New Banking Clients, New York Presence Lift Delta's Corporate Revenue - Business Travel News

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New Banking Clients, New York Presence Lift Delta's Corporate Revenue

January 22, 2013 - 01:15 PM ET

By Jay Boehmer

Citing big client wins, particularly in the banking sector, and a growing presence in New York, Delta Air Lines reported that December quarter corporate revenue jumped by nearly 10 percent year-over-year. In a Tuesday conference call with analysts and media, president Ed Bastian said that performance came "against a marketplace that was pretty flat in terms of overall corporate travel spend."

While Delta "saw strong growth across most industry sectors," Bastian pointed to an astounding 31 percent increase in revenue from the banking sector, "the result of new contracts that were effective in the December quarter and our buildup in New York."

Bastian said the carrier in the past six months signed a new corporate deal out of New York with "one of the largest banks in the world," a client that was not identified, with which Delta "never previously had a corporate arrangement."

While new facilities in New York and investments in premium products should appeal to banking clients, Delta executives claimed the pending transaction with Virgin Atlantic would "further enhance our position in New York."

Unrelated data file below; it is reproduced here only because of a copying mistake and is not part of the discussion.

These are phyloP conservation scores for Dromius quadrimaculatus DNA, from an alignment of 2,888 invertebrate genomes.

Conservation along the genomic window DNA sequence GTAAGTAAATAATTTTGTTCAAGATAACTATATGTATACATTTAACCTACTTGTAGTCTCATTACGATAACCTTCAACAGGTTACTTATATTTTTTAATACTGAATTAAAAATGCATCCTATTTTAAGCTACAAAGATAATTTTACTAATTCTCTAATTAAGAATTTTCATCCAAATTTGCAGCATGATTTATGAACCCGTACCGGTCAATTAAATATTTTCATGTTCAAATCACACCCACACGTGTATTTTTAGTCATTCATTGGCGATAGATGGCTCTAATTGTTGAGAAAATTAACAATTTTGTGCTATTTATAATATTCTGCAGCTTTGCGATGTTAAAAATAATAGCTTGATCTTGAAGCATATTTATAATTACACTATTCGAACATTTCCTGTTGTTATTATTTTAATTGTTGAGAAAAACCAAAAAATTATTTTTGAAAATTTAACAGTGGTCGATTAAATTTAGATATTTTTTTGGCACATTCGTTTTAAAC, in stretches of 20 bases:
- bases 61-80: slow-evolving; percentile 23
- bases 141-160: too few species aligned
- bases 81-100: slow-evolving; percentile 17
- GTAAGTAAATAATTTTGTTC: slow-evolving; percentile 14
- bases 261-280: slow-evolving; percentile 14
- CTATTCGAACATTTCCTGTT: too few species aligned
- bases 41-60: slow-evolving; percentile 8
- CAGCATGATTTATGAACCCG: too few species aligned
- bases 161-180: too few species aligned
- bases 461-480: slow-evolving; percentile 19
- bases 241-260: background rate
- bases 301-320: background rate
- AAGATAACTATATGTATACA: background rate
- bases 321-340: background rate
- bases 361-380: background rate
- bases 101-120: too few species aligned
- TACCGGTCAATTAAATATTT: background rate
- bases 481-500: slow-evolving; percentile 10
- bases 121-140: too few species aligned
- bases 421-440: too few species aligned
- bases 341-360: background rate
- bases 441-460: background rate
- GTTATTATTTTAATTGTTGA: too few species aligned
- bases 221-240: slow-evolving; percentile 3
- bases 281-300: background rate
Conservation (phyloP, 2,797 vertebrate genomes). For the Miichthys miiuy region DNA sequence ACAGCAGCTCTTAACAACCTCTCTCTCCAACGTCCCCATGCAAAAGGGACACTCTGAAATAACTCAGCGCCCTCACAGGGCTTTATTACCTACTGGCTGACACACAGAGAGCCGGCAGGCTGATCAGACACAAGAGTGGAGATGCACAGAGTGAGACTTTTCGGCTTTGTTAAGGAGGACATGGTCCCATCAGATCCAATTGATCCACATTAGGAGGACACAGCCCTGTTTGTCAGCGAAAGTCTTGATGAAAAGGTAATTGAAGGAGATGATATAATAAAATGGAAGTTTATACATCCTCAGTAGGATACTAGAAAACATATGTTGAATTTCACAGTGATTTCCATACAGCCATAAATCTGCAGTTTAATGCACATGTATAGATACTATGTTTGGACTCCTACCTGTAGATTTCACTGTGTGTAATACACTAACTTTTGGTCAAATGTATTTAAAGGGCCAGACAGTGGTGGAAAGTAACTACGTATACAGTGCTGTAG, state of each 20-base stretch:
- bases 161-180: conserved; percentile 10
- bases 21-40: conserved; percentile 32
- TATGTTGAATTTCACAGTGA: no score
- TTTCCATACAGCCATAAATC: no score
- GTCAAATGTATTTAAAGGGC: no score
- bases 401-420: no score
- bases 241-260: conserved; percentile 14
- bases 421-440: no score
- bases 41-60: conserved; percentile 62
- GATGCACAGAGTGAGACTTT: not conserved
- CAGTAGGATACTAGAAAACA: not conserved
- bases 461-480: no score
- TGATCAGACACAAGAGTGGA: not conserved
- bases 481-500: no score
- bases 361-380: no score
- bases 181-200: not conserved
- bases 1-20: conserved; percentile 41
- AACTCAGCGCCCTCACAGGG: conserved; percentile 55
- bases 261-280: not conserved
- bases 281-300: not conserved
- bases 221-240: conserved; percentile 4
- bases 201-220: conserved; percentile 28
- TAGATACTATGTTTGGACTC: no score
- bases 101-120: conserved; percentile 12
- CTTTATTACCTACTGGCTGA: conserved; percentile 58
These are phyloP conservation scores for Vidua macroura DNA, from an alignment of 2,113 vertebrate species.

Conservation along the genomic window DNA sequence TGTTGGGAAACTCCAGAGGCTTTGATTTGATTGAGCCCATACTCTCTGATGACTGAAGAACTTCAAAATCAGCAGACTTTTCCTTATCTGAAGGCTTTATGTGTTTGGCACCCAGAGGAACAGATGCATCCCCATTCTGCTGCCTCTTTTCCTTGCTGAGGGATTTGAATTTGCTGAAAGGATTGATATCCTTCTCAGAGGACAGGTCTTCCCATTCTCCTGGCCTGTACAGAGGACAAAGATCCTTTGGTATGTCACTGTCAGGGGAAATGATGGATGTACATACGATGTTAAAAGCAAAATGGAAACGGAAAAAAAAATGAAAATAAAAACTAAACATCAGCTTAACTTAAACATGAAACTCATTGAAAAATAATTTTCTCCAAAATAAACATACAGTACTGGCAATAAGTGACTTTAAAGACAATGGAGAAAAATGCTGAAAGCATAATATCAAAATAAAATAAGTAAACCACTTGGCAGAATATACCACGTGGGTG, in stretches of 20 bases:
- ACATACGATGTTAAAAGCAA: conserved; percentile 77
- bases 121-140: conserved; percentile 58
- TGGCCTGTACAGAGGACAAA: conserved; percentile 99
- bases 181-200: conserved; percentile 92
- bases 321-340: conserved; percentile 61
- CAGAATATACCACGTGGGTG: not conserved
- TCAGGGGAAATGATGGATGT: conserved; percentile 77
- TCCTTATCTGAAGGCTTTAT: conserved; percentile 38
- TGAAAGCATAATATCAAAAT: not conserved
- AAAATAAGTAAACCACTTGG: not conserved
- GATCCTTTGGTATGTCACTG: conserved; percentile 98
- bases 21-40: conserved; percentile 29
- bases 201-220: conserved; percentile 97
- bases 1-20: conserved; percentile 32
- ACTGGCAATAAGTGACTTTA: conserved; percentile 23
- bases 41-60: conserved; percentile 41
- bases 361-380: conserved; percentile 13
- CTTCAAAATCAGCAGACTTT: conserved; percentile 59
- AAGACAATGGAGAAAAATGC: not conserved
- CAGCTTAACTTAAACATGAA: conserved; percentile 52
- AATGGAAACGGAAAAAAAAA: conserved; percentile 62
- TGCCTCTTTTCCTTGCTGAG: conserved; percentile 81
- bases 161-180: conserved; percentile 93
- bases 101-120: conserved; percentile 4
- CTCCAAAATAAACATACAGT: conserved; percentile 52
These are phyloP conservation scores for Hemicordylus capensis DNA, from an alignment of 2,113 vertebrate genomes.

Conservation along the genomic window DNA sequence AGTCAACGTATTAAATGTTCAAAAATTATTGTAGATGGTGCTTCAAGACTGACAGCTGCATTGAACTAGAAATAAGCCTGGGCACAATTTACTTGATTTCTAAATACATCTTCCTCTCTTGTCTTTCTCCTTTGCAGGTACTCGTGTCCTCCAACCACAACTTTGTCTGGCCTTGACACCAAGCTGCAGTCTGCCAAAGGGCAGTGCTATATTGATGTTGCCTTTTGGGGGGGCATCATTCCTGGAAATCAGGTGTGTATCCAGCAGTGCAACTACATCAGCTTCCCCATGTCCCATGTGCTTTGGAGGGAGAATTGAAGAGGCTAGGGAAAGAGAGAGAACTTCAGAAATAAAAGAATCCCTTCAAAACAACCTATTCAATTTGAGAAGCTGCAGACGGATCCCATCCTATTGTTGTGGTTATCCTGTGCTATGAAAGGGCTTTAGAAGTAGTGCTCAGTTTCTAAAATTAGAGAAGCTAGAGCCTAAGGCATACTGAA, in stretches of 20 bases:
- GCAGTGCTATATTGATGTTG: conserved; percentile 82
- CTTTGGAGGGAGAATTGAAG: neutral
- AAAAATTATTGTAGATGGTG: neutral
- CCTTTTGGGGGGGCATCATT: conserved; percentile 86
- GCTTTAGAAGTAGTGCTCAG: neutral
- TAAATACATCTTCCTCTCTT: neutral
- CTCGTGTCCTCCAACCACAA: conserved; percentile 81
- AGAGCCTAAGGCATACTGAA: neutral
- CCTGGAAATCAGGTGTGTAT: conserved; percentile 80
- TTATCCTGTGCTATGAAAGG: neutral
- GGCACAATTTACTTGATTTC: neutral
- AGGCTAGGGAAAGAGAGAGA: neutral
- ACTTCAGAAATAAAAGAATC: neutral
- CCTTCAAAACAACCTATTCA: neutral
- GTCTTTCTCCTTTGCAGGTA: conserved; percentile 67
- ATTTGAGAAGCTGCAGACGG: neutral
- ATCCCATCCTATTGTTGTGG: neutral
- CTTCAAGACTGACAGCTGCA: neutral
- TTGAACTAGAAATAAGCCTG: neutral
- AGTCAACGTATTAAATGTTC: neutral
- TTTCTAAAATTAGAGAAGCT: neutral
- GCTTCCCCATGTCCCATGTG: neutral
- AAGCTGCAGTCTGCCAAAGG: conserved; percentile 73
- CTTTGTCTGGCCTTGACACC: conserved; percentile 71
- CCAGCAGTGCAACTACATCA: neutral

In particular, the joint venture addresses Delta's service gap on the New York-London route, perhaps the most heavily trafficked in the world by lucrative banking clients. Executing the deal with Virgin Atlantic, however, likely will eat up much of the 2013 calendar.

Senior vice president and general counsel Ben Hirst during the conference call said Delta and Virgin Atlantic expect this month to file their antitrust immunity request with the U.S. Department of Transportation—one of several regulatory bodies that would have to sign off on the deal. The carriers also must undergo competition reviews by the U.S. Department of Justice and the European Commission, as well as a U.K. review of Delta's agreement to purchase a 49 percent stake in Virgin Atlantic.

"We're hoping that these reviews all come together within a six-month timeframe," said Hirst, which would keep the carriers on track to launch the joint venture by year-end.

The airlines by the end of the third quarter expect to share codes and begin frequent flyer program reciprocity, said executive vice president of network planning and revenue management Glen Hauenstein.

In other improvements to entice the New York-based baking sector, Delta in May expects to open its new terminal at New York JFK. The carrier also upgraded facilities at New York LaGuardia, where it recently connected its Terminal D to Terminal C, which houses operations using slots acquired in 2011 from US Airways.

Delta by the end of the year also expects that 85 percent of its international fleet will be outfitted with lie-flat beds.

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